Inclusion of Student Voices in the Faculty Hiring Process
Colleges and universities across the U.S. and beyond are striving to recruit and retain a diverse faculty that is representative of their student populations. Institutions have revamped their practices to ensure that faculty diversity is at the forefront of hiring considerations; everything from recruitment practices to committee trainings has been transformed with great care. A recent step taken by Austin Community College (ACC) to enhance its diversity efforts was to pilot the inclusion of the student voice when hiring full-time faculty. While it is standard practice to involve graduate students in the faculty hiring process at universities (Columbia University, 2016), few community colleges engage in similar practices. The spring 2021 pilot at ACC proved beneficial to the student participants, candidates, and hiring committees.
Murray (2010) laid the foundation for hiring in the community college environment with the following statement:
First, community colleges take enormous pride in placing teaching at the heart of their mission; and second, these colleges are strongly committed to an open-door philosophy that welcomes all. Consequently, faculty must be committed to and able to teach an extremely diverse student body. (p. 8)
Evelyn (2001) explained that community college hiring committees are searching for candidates who fit into the college’s community and understand their students. This begs the question: Who better to determine if a potential faculty member fits this diverse student body than the community members themselves?
Students bring a community perspective to the hiring process that should not be ignored. Biggus (2018) described it as a unique kind of wisdom “that should be tapped into and taken seriously when decisions are made that will primarily and most directly impact student experience” (para. 15). After launching a cluster hire at San Diego State University, Wood (2021) wrote that involving students “proved to be one of the most effective mechanisms of accountability because the students were able to weigh in on decisions and offer perspectives that others simply could not” (para. 14). During ACC’s pilot evaluation, hiring committee member Dr. Jed Stephens expressed, “I thought having [the student] perspective presented to us was valuable. They’ve got a pretty different perspective that deserves some attention” (J. Stephens, personal communication, September 22, 2021).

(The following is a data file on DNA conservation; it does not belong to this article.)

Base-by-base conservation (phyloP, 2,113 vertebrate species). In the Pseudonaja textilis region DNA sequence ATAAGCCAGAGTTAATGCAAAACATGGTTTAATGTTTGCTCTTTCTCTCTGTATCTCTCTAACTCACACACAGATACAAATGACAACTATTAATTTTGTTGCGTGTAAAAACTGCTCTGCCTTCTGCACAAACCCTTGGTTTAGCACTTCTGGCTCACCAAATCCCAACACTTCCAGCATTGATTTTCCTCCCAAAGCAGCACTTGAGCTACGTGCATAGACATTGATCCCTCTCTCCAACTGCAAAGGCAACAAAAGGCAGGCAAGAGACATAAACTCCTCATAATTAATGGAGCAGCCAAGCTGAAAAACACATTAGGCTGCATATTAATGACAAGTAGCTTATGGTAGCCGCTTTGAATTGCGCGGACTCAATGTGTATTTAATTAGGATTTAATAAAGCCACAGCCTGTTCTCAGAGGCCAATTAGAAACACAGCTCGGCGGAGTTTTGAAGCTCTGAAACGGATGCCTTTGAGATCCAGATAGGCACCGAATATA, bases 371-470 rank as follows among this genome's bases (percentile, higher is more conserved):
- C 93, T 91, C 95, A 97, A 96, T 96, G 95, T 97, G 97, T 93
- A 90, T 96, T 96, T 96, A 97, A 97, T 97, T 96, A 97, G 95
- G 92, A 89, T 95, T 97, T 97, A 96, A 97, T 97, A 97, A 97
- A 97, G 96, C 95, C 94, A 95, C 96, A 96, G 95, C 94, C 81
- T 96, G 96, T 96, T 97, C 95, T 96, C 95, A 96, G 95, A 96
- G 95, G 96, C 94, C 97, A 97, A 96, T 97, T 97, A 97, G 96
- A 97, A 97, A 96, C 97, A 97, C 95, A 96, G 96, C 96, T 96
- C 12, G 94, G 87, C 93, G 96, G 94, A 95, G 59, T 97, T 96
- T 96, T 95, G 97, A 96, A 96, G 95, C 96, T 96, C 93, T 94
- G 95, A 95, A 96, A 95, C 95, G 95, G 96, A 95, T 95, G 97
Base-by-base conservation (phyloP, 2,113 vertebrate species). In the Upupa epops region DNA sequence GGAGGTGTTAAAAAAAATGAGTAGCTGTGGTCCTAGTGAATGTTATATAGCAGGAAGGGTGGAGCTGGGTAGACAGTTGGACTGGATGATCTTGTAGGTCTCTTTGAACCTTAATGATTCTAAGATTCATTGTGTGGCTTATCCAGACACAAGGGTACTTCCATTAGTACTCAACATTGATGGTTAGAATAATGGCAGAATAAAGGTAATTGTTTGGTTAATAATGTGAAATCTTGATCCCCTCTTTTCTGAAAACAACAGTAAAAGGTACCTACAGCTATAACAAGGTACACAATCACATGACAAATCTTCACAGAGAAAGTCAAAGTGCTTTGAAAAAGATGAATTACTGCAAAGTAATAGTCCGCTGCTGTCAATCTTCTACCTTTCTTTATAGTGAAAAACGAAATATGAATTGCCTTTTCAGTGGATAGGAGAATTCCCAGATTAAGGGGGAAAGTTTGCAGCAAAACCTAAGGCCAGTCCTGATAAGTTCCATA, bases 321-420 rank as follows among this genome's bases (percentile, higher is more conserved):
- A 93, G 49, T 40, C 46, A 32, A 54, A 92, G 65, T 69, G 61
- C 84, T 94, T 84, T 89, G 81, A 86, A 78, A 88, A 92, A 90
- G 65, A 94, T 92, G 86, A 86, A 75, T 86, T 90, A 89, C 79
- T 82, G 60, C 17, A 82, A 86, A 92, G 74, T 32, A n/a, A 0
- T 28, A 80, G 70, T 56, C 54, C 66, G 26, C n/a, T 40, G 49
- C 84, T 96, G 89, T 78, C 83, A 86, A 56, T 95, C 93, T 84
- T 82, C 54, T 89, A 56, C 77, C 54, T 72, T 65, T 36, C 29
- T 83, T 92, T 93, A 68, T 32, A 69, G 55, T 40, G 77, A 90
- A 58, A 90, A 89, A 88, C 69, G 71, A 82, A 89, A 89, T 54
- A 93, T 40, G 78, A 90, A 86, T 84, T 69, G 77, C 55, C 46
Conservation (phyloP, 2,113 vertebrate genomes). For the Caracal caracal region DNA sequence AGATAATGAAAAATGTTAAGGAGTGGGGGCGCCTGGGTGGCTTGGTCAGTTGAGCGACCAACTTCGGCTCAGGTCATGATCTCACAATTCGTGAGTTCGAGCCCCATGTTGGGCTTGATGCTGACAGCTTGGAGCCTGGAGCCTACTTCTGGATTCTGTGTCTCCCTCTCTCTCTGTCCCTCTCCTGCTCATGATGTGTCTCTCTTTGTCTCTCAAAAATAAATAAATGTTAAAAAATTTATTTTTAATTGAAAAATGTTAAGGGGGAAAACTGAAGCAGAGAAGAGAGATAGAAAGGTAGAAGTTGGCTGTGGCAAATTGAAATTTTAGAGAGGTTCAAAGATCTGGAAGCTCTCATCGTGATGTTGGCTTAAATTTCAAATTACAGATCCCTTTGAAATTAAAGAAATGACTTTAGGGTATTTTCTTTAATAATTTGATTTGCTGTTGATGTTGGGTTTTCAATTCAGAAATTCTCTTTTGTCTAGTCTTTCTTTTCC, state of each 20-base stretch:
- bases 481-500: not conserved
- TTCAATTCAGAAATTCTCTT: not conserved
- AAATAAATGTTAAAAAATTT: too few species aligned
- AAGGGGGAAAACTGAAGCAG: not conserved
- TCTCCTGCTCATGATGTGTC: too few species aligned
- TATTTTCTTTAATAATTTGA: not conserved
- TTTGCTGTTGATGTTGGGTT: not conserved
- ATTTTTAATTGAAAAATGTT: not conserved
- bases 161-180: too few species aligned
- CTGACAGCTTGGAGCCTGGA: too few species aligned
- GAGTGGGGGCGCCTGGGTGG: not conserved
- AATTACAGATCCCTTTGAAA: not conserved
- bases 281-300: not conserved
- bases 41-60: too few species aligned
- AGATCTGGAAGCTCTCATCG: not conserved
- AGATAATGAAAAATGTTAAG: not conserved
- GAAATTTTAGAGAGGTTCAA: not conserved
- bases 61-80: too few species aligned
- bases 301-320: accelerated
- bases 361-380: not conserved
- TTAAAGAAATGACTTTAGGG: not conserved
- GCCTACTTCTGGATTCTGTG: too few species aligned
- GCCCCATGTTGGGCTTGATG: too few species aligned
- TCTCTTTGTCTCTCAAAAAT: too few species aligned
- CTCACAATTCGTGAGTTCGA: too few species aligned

Student involvement in the hiring process at four-year institutions and in graduate schools can range from screening applications and participating as a full voting member to participating as a non-voting member (Biggus, 2018; Chemistry Graduate Life Committee, n.d.; Leiter, 2013). Often, the department selects one graduate student as a representative who shares the opinions of other students (Rutgers, 2021). The pilot at ACC started by involving two departments of varying sizes: Dance and Communication Studies. The Dance department allowed students to observe the recorded teaching demonstrations while Communication Studies invited students to the virtual teaching demonstrations. Although none of the students had voting privileges, students provided feedback via an approved rubric. The Communication Studies department welcomed the students to participate in the candidates’ questioning of the interview panel as well. The hiring committees reviewed the students’ rubric scores and comments, and participants completed a participation survey after the final interview. In all, 10 students participated in the hiring process and eight returned the follow-up survey.
While the level of student involvement for this pilot was minimal, students reaped numerous benefits, including the following:
- Opportunity to have a voice in the selection of their faculty
- Opportunity to experience a professional interview process
- Opportunity to network and interact with department faculty outside of the classroom
- Opportunity to earn volunteer hours
Student survey comments referenced these same benefits. When asked, “What did you learn from the experience?” responses included, “How a professional interview process works,” and “It helped me understand what the committee was looking for when screening the candidates.” Leiter (2013) recognized similar benefits where students reported learning a good deal about the profession and the facts of the professional market. The experience also contributes to building a pipeline of future professors as it causes students to pause and reflect upon their future ambitions. One student expressed a new appreciation for “valuing [the] learning experience, thinking about personal goals, what other skills . . . you may want to study, [and] appreciating the high quality of instruction at ACC.” When asked, “What do you believe are the benefits to participating in the faculty hiring process?” one student shared: